9781139035187 (ebook) 9781107006454 (hardback)
Property Law and Social Morality develops a theory of property that highlights the social construction of obligations that individuals owe each other. By viewing property law through the lens of obligations rather than through the lens of rights, the author affirms the existence of important property rights (when no obligation to another exists) and defines the scope of those rights (when an obligation to another does exist). By describing the scope of the decisions that individuals are permitted to make and the requirements of other-regarding decisions, the author develops a single theory to explain the dynamics of private and common property, including exclusion, nuisance, shared decision making, and decision making over time. The development of social recognition norms adds to our understanding of property evolution, and the principle of equal freedom underlying social recognition that limit government interference with property rights.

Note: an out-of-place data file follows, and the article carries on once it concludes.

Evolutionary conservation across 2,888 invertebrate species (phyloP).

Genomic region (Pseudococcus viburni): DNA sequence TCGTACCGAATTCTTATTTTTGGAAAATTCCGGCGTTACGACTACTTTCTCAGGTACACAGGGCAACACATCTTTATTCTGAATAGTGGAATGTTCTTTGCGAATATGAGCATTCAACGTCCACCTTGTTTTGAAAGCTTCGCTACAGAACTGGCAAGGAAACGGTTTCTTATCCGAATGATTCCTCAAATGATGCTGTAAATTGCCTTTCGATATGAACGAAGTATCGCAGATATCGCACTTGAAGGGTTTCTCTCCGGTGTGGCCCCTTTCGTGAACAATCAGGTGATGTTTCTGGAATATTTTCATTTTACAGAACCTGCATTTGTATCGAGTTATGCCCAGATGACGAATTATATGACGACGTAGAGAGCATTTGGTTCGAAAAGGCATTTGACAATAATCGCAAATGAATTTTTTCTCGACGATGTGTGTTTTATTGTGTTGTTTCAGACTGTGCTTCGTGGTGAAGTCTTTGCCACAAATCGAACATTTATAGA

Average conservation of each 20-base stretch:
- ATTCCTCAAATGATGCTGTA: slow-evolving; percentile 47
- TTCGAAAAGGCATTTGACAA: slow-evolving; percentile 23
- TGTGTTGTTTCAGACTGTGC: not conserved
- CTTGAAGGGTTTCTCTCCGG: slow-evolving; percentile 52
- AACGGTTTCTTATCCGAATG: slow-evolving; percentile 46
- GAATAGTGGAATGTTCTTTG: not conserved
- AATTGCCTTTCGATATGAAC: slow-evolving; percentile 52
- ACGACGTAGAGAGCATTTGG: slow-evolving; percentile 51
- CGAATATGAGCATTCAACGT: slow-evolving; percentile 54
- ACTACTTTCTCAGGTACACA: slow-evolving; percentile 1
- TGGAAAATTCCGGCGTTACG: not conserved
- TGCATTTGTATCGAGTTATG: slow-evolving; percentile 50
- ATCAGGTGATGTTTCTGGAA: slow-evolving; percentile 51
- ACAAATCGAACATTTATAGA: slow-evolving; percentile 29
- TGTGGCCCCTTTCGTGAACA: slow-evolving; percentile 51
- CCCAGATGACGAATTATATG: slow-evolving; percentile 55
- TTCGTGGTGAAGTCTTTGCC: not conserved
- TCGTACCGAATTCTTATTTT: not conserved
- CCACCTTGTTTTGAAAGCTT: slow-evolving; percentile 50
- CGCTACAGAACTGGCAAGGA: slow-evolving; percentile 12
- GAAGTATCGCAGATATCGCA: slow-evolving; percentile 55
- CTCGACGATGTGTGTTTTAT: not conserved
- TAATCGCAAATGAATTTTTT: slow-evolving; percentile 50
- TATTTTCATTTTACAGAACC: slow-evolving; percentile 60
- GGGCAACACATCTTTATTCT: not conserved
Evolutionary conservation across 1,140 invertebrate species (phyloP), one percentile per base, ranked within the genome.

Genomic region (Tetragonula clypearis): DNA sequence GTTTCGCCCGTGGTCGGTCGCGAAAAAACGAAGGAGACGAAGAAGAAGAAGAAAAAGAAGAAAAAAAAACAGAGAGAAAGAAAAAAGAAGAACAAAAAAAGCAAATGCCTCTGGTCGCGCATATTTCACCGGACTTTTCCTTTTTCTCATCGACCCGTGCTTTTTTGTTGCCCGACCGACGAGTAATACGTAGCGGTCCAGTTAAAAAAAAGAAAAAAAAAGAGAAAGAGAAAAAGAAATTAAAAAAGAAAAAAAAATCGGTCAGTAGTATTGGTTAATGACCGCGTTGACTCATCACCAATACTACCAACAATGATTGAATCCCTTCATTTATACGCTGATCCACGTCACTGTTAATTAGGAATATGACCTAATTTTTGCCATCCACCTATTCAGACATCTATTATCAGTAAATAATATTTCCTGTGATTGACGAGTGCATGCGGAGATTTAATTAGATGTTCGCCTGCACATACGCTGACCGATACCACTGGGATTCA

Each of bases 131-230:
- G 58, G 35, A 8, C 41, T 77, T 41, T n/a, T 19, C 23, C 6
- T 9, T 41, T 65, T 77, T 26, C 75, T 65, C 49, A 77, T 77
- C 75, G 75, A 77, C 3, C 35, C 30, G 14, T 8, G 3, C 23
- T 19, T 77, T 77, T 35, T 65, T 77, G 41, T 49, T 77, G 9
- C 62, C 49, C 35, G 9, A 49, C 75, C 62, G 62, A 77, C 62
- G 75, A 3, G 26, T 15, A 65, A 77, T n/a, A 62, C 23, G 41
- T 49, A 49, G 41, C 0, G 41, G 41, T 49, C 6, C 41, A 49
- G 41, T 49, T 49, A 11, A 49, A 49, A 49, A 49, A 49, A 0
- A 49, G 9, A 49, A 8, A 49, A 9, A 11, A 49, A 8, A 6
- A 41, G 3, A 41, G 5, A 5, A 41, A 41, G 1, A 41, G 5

Title from publisher's bibliographic system (viewed on 05 Oct 2015).
Formatted Contents Note
Property's values An overview of the theory Owner as decision maker Ownership and social recognition Other-regarding decision making Assigning burdens and benefits Exclusion Nuisance: spatial coordination Concurrent decision makers Temporal coordination A theory of legislative regulation The takings power Legislative regulation and assigning burdens The promise of unity.